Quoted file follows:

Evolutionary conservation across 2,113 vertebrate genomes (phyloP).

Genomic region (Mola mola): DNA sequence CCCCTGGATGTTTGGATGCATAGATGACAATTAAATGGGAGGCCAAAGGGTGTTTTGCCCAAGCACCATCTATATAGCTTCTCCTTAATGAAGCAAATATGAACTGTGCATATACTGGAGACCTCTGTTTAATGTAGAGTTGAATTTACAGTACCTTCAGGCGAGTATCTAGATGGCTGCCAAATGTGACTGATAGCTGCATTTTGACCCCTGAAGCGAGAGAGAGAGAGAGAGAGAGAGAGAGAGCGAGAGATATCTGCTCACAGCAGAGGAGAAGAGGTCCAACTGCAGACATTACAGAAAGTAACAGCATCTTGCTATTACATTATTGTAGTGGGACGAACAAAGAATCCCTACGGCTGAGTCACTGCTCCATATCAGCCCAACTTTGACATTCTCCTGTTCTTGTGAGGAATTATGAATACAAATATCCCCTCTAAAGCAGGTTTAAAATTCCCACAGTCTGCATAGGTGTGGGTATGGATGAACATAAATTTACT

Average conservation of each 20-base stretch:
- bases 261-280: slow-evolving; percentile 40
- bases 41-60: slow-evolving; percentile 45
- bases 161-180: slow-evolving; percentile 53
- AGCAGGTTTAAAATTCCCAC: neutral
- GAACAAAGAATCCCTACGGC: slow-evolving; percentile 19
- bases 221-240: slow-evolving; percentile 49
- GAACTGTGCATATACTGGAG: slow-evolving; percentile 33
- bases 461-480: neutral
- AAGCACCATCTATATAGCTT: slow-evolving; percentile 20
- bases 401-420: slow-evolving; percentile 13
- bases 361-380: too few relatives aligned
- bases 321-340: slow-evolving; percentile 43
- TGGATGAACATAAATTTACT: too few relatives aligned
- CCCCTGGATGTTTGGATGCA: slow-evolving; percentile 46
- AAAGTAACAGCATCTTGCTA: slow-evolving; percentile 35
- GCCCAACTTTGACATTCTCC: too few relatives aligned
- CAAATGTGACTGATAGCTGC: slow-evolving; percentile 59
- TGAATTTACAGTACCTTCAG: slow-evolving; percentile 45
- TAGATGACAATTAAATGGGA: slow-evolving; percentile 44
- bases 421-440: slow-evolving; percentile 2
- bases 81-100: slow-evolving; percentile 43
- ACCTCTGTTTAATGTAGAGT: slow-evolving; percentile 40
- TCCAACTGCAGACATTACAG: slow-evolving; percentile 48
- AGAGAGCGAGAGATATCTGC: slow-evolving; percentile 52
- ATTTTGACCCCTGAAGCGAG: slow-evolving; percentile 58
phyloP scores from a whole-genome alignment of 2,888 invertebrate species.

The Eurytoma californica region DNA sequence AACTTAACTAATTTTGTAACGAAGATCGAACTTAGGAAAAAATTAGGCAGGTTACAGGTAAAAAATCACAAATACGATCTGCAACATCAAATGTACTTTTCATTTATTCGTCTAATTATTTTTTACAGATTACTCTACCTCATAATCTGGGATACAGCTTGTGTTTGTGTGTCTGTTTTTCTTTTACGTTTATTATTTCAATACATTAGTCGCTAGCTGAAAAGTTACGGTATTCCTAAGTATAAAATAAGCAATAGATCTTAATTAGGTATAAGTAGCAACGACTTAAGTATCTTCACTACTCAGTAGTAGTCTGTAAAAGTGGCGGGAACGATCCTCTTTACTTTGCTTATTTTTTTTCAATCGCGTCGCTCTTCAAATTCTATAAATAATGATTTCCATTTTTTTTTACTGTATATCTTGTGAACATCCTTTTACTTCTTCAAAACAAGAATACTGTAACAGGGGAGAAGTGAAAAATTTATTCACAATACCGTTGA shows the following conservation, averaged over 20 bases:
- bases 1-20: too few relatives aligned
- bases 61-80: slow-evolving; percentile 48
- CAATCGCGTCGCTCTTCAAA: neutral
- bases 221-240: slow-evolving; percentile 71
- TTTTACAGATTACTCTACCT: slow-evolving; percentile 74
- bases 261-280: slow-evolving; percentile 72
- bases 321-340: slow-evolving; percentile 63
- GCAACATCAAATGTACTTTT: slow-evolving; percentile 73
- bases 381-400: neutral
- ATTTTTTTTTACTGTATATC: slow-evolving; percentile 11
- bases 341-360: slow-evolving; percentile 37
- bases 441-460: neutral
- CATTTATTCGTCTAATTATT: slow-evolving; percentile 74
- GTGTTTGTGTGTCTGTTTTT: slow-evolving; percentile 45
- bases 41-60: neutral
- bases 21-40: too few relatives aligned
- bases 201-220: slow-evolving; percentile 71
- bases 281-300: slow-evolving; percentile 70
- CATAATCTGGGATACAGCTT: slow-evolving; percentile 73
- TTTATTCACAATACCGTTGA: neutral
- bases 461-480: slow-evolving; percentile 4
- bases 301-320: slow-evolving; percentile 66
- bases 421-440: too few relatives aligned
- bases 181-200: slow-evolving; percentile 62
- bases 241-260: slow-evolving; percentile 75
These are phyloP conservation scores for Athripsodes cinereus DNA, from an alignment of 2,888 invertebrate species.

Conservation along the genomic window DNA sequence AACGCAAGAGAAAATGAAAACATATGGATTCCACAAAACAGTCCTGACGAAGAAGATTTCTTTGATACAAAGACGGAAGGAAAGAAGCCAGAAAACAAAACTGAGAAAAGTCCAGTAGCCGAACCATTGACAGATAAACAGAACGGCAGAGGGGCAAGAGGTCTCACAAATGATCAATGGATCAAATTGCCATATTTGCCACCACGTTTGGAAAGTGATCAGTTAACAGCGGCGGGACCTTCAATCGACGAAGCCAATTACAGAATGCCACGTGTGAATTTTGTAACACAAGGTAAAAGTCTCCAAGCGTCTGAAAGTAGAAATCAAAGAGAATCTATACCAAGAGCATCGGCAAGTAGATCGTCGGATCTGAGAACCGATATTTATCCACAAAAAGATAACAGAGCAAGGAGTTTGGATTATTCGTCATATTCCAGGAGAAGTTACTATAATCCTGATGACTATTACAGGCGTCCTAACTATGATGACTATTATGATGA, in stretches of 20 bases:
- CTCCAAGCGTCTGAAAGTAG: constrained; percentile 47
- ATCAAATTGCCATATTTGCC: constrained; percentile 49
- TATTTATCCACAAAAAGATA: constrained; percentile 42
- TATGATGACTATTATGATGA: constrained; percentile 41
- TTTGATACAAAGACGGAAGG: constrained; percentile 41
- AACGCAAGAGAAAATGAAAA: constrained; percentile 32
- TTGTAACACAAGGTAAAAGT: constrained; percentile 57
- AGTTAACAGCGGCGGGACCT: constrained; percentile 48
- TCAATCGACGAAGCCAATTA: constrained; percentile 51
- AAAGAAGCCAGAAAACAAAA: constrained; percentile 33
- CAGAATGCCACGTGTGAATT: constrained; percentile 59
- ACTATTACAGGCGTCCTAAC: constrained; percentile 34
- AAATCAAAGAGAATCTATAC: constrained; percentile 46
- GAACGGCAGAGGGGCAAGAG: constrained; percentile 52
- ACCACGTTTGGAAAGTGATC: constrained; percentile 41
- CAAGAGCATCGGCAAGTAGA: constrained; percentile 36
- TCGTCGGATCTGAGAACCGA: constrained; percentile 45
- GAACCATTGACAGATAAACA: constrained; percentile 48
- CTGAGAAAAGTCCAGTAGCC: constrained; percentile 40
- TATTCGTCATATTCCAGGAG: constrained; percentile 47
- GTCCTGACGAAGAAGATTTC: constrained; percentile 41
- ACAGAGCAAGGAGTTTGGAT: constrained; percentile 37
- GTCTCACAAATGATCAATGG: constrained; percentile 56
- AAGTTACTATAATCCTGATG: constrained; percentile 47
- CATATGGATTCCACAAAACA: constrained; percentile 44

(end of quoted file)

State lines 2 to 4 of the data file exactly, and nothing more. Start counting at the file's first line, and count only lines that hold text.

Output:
Genomic region (Mola mola): DNA sequence CCCCTGGATGTTTGGATGCATAGATGACAATTAAATGGGAGGCCAAAGGGTGTTTTGCCCAAGCACCATCTATATAGCTTCTCCTTAATGAAGCAAATATGAACTGTGCATATACTGGAGACCTCTGTTTAATGTAGAGTTGAATTTACAGTACCTTCAGGCGAGTATCTAGATGGCTGCCAAATGTGACTGATAGCTGCATTTTGACCCCTGAAGCGAGAGAGAGAGAGAGAGAGAGAGAGAGAGCGAGAGATATCTGCTCACAGCAGAGGAGAAGAGGTCCAACTGCAGACATTACAGAAAGTAACAGCATCTTGCTATTACATTATTGTAGTGGGACGAACAAAGAATCCCTACGGCTGAGTCACTGCTCCATATCAGCCCAACTTTGACATTCTCCTGTTCTTGTGAGGAATTATGAATACAAATATCCCCTCTAAAGCAGGTTTAAAATTCCCACAGTCTGCATAGGTGTGGGTATGGATGAACATAAATTTACT

Average conservation of each 20-base stretch:
- bases 261-280: slow-evolving; percentile 40